The day Finance Minister Tendai Biti claimed the country had only $217 left in the bank, fund manager Alan Mutasa signed up a new American investor wanting to spend millions on Zimbabwean stocks.
While the world feasts on bad news from Zimbabwe, foreign investors are pouring money in to the Zimbabwe Stock Exchange (ZSE), making it one the world's best performing markets.
An article in a Nigerian newspaper last week claimed the Nigerian Stock Exchange's 13.4% January gain had "dwarfed all other stock markets globally". But, in fact, Nigeria was only a distant second to the ZSE, which rose 20.3% during the month.
"That's probably because they, like many others, are still behind the curve and can't see Zimbabwe on the radar," Mutasa said. "They are missing the boat."
Foreign money is quietly pouring in, defying negative views of the country. "Some investors are looking past all that. They realise there's a big difference between what a politician says and what's real," Mutasa said.
South African fund managers Allan Gray, African Alliance and Renaissance are among those broking deals for foreign investors. But one stockbroker said most of that South African-brokered money was not South African but American and European.
The stock market's rise would be a surprise to an investor used to feeding on the standard fare of Zimbabwe news.
There are also the cold facts on the state of the economy. Growth targets have been revised downwards several times in the past year – from Biti's initial 9.4% forecast, he lowered his targets to 5.6% mid-year, before revising them further downwards to 4.4%.
Manufacturing remains depressed, at 42% of capacity, and the central bank is raising alarm over the high level of imports.
But what was touted as the death knell for foreign investment in Zimbabwe, the indigenisation law, has not seen any of the major investors heading for the exits as was feared.
The stock market has seen trade of more than $60-million since the start of the year, and foreign funds contributed 67% of those inflows. Brokers expect foreign contribution to rise as more foreigners invest.
According to data obtained from brokers dealing with foreign investors, foreigners are net buyers because purchases were currently $38.3-million against sales of $27.3-million.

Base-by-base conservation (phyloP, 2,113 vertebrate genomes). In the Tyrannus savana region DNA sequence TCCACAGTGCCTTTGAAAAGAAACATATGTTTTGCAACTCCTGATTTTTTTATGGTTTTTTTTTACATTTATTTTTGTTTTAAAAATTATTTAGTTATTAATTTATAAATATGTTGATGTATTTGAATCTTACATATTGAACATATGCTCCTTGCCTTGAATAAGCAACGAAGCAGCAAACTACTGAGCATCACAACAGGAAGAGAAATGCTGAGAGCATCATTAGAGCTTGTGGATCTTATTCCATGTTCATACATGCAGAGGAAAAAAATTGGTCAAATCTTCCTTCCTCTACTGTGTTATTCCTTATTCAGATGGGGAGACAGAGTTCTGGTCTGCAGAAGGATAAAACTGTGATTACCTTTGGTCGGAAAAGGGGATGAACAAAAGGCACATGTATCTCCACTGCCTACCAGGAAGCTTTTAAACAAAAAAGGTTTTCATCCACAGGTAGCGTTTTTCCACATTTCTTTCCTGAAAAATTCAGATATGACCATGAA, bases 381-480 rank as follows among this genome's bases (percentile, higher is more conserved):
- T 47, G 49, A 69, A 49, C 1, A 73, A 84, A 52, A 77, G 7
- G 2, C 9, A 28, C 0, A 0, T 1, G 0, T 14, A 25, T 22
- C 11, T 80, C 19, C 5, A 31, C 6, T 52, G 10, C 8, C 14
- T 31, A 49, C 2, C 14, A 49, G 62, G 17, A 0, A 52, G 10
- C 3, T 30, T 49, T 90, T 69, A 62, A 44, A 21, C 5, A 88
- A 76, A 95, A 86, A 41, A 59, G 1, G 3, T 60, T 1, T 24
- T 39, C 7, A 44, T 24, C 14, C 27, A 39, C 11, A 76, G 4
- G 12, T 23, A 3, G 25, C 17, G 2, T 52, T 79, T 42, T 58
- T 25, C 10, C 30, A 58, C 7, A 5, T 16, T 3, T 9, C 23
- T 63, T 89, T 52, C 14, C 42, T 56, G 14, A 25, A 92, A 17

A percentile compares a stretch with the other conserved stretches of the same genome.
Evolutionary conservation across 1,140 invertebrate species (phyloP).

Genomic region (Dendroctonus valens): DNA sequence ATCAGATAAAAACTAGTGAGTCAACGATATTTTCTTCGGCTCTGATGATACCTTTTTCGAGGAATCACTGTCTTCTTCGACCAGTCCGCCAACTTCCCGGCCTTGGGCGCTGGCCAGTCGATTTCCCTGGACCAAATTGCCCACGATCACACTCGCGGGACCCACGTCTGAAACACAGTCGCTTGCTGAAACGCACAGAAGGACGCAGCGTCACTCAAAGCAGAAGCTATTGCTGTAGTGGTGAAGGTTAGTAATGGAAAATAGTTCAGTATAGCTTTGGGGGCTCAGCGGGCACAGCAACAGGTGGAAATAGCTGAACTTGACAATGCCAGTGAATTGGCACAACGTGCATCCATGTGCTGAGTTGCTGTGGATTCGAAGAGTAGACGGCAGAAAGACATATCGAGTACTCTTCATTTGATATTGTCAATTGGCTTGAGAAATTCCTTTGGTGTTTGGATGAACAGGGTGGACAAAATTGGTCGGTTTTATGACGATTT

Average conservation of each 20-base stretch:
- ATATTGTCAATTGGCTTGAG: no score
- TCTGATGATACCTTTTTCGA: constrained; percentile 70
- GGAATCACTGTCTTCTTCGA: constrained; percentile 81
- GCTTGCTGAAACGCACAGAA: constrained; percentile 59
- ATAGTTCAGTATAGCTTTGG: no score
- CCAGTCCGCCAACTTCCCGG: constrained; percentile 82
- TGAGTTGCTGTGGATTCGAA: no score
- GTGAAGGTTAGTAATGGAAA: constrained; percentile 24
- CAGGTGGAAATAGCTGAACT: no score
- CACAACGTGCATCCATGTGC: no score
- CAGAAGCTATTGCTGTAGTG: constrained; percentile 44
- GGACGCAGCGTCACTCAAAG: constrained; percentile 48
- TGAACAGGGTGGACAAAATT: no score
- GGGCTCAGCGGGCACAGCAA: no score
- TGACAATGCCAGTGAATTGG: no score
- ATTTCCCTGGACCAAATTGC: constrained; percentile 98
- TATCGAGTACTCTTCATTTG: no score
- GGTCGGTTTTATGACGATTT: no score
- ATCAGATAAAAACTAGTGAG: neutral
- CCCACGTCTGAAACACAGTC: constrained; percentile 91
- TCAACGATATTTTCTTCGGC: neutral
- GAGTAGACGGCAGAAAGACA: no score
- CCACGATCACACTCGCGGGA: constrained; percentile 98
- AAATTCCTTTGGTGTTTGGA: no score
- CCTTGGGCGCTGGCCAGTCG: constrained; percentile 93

Why are foreigners buying into Zimbabwe?
Those involved in the market credit a combination of some progress on the political front and the fact that Zimbabwean shares are now cheap compared to their regional peers.
"The trigger has been the recent progress on the draft constitution, particularly its passage by political leaders and the pledge of support that is coming from parties in the inclusive government," Mutasa said.
But the biggest draw is a clutch of profitable companies whose share prices are cheap for big foreign money, compared to similar sized firms in other regional markets such as South Africa and Kenya.
"The few companies that have continued to receive interest from foreign funds have strong business fundamentals and yet have largely lagged behind peers in the region due to perceived high country risk. Until the recent rally, they all looked relatively cheap," a broker said this week.
The ZSE was valued at $4.56-billion on Wednesday, a level experts say is still far below its real value, reflecting how cheap it is.
Some of the gains the market has delivered were last seen in the days of the Zimbabwe dollar, when share prices, like all others, rose in thousands of percentage points daily.
If an investor had bought stock in small drugs company Medtech, they would have been 566% richer in only a month. Other big gainers were SABMiller's Zimbabwe unit, Delta, which rose 26% in January.
Fund managers say the stock market rally will continue for the medium term, although the political environment will be watched closely.
The referendum on the constitution is expected in March, with elections expected later in the year.
"The run is only sustainable if the positive outlook investors see on the politics is maintained, if not improved further," a dealer said on Wednesday.